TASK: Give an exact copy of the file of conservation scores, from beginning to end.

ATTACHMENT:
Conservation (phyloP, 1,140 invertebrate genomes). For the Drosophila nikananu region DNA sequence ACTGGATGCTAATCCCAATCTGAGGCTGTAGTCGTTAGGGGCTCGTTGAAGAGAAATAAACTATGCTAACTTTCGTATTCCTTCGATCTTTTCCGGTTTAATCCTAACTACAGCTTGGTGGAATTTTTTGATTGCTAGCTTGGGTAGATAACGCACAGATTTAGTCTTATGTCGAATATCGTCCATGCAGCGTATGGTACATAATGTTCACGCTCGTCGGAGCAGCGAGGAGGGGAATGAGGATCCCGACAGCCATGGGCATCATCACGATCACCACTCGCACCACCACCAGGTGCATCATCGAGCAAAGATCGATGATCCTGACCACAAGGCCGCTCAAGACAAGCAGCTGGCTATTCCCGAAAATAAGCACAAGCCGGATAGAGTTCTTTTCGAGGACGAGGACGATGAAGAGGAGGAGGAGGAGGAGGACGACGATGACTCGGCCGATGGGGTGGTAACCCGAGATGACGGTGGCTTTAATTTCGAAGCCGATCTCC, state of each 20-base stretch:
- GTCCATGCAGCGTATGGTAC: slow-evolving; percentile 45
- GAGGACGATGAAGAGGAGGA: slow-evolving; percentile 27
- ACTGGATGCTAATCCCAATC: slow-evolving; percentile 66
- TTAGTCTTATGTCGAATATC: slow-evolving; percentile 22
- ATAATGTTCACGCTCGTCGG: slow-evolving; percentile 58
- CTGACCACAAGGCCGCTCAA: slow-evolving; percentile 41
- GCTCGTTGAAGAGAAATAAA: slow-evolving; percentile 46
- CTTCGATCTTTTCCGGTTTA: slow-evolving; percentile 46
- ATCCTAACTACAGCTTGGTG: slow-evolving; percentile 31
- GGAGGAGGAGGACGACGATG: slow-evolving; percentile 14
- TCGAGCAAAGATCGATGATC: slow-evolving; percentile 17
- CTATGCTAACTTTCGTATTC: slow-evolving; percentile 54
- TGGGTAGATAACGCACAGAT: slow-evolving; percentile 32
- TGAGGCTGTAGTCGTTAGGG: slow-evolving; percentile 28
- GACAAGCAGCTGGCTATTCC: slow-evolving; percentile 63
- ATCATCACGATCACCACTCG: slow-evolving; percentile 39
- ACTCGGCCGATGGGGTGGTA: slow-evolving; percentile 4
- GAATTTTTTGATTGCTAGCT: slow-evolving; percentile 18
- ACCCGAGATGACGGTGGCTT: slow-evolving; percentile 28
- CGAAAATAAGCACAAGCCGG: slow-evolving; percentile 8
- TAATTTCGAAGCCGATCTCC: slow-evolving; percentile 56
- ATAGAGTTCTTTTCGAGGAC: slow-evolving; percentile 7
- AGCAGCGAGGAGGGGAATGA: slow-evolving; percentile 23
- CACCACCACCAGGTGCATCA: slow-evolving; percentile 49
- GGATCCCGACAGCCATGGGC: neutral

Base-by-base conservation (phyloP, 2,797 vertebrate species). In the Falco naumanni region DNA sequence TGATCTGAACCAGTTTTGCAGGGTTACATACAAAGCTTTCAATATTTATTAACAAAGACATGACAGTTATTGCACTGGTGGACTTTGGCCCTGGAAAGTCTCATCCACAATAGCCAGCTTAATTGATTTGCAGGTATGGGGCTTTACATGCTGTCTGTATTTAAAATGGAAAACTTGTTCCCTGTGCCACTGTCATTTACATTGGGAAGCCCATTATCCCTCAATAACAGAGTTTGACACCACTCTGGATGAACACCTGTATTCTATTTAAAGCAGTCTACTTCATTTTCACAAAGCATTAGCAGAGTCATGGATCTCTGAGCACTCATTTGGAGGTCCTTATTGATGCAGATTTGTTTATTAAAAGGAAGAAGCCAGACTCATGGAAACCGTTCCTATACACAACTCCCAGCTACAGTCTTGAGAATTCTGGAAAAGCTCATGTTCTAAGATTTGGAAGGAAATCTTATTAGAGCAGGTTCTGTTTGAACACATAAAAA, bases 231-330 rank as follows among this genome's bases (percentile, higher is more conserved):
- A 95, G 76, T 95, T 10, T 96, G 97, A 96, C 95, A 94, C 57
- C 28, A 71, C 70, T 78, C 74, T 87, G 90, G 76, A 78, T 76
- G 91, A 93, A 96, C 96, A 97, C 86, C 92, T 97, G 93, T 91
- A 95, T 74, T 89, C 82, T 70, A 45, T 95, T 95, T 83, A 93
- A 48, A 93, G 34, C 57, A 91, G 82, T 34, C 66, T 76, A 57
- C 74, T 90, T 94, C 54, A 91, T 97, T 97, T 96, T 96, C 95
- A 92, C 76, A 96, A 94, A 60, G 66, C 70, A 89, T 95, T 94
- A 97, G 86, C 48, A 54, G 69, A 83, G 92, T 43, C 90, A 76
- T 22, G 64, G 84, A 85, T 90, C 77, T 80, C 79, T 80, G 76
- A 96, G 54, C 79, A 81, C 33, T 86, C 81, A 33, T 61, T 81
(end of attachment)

Conservation (phyloP, 1,140 invertebrate genomes). For the Drosophila nikananu region DNA sequence ACTGGATGCTAATCCCAATCTGAGGCTGTAGTCGTTAGGGGCTCGTTGAAGAGAAATAAACTATGCTAACTTTCGTATTCCTTCGATCTTTTCCGGTTTAATCCTAACTACAGCTTGGTGGAATTTTTTGATTGCTAGCTTGGGTAGATAACGCACAGATTTAGTCTTATGTCGAATATCGTCCATGCAGCGTATGGTACATAATGTTCACGCTCGTCGGAGCAGCGAGGAGGGGAATGAGGATCCCGACAGCCATGGGCATCATCACGATCACCACTCGCACCACCACCAGGTGCATCATCGAGCAAAGATCGATGATCCTGACCACAAGGCCGCTCAAGACAAGCAGCTGGCTATTCCCGAAAATAAGCACAAGCCGGATAGAGTTCTTTTCGAGGACGAGGACGATGAAGAGGAGGAGGAGGAGGAGGACGACGATGACTCGGCCGATGGGGTGGTAACCCGAGATGACGGTGGCTTTAATTTCGAAGCCGATCTCC, state of each 20-base stretch:
- GTCCATGCAGCGTATGGTAC: slow-evolving; percentile 45
- GAGGACGATGAAGAGGAGGA: slow-evolving; percentile 27
- ACTGGATGCTAATCCCAATC: slow-evolving; percentile 66
- TTAGTCTTATGTCGAATATC: slow-evolving; percentile 22
- ATAATGTTCACGCTCGTCGG: slow-evolving; percentile 58
- CTGACCACAAGGCCGCTCAA: slow-evolving; percentile 41
- GCTCGTTGAAGAGAAATAAA: slow-evolving; percentile 46
- CTTCGATCTTTTCCGGTTTA: slow-evolving; percentile 46
- ATCCTAACTACAGCTTGGTG: slow-evolving; percentile 31
- GGAGGAGGAGGACGACGATG: slow-evolving; percentile 14
- TCGAGCAAAGATCGATGATC: slow-evolving; percentile 17
- CTATGCTAACTTTCGTATTC: slow-evolving; percentile 54
- TGGGTAGATAACGCACAGAT: slow-evolving; percentile 32
- TGAGGCTGTAGTCGTTAGGG: slow-evolving; percentile 28
- GACAAGCAGCTGGCTATTCC: slow-evolving; percentile 63
- ATCATCACGATCACCACTCG: slow-evolving; percentile 39
- ACTCGGCCGATGGGGTGGTA: slow-evolving; percentile 4
- GAATTTTTTGATTGCTAGCT: slow-evolving; percentile 18
- ACCCGAGATGACGGTGGCTT: slow-evolving; percentile 28
- CGAAAATAAGCACAAGCCGG: slow-evolving; percentile 8
- TAATTTCGAAGCCGATCTCC: slow-evolving; percentile 56
- ATAGAGTTCTTTTCGAGGAC: slow-evolving; percentile 7
- AGCAGCGAGGAGGGGAATGA: slow-evolving; percentile 23
- CACCACCACCAGGTGCATCA: slow-evolving; percentile 49
- GGATCCCGACAGCCATGGGC: neutral

Base-by-base conservation (phyloP, 2,797 vertebrate species). In the Falco naumanni region DNA sequence TGATCTGAACCAGTTTTGCAGGGTTACATACAAAGCTTTCAATATTTATTAACAAAGACATGACAGTTATTGCACTGGTGGACTTTGGCCCTGGAAAGTCTCATCCACAATAGCCAGCTTAATTGATTTGCAGGTATGGGGCTTTACATGCTGTCTGTATTTAAAATGGAAAACTTGTTCCCTGTGCCACTGTCATTTACATTGGGAAGCCCATTATCCCTCAATAACAGAGTTTGACACCACTCTGGATGAACACCTGTATTCTATTTAAAGCAGTCTACTTCATTTTCACAAAGCATTAGCAGAGTCATGGATCTCTGAGCACTCATTTGGAGGTCCTTATTGATGCAGATTTGTTTATTAAAAGGAAGAAGCCAGACTCATGGAAACCGTTCCTATACACAACTCCCAGCTACAGTCTTGAGAATTCTGGAAAAGCTCATGTTCTAAGATTTGGAAGGAAATCTTATTAGAGCAGGTTCTGTTTGAACACATAAAAA, bases 231-330 rank as follows among this genome's bases (percentile, higher is more conserved):
- A 95, G 76, T 95, T 10, T 96, G 97, A 96, C 95, A 94, C 57
- C 28, A 71, C 70, T 78, C 74, T 87, G 90, G 76, A 78, T 76
- G 91, A 93, A 96, C 96, A 97, C 86, C 92, T 97, G 93, T 91
- A 95, T 74, T 89, C 82, T 70, A 45, T 95, T 95, T 83, A 93
- A 48, A 93, G 34, C 57, A 91, G 82, T 34, C 66, T 76, A 57
- C 74, T 90, T 94, C 54, A 91, T 97, T 97, T 96, T 96, C 95
- A 92, C 76, A 96, A 94, A 60, G 66, C 70, A 89, T 95, T 94
- A 97, G 86, C 48, A 54, G 69, A 83, G 92, T 43, C 90, A 76
- T 22, G 64, G 84, A 85, T 90, C 77, T 80, C 79, T 80, G 76
- A 96, G 54, C 79, A 81, C 33, T 86, C 81, A 33, T 61, T 81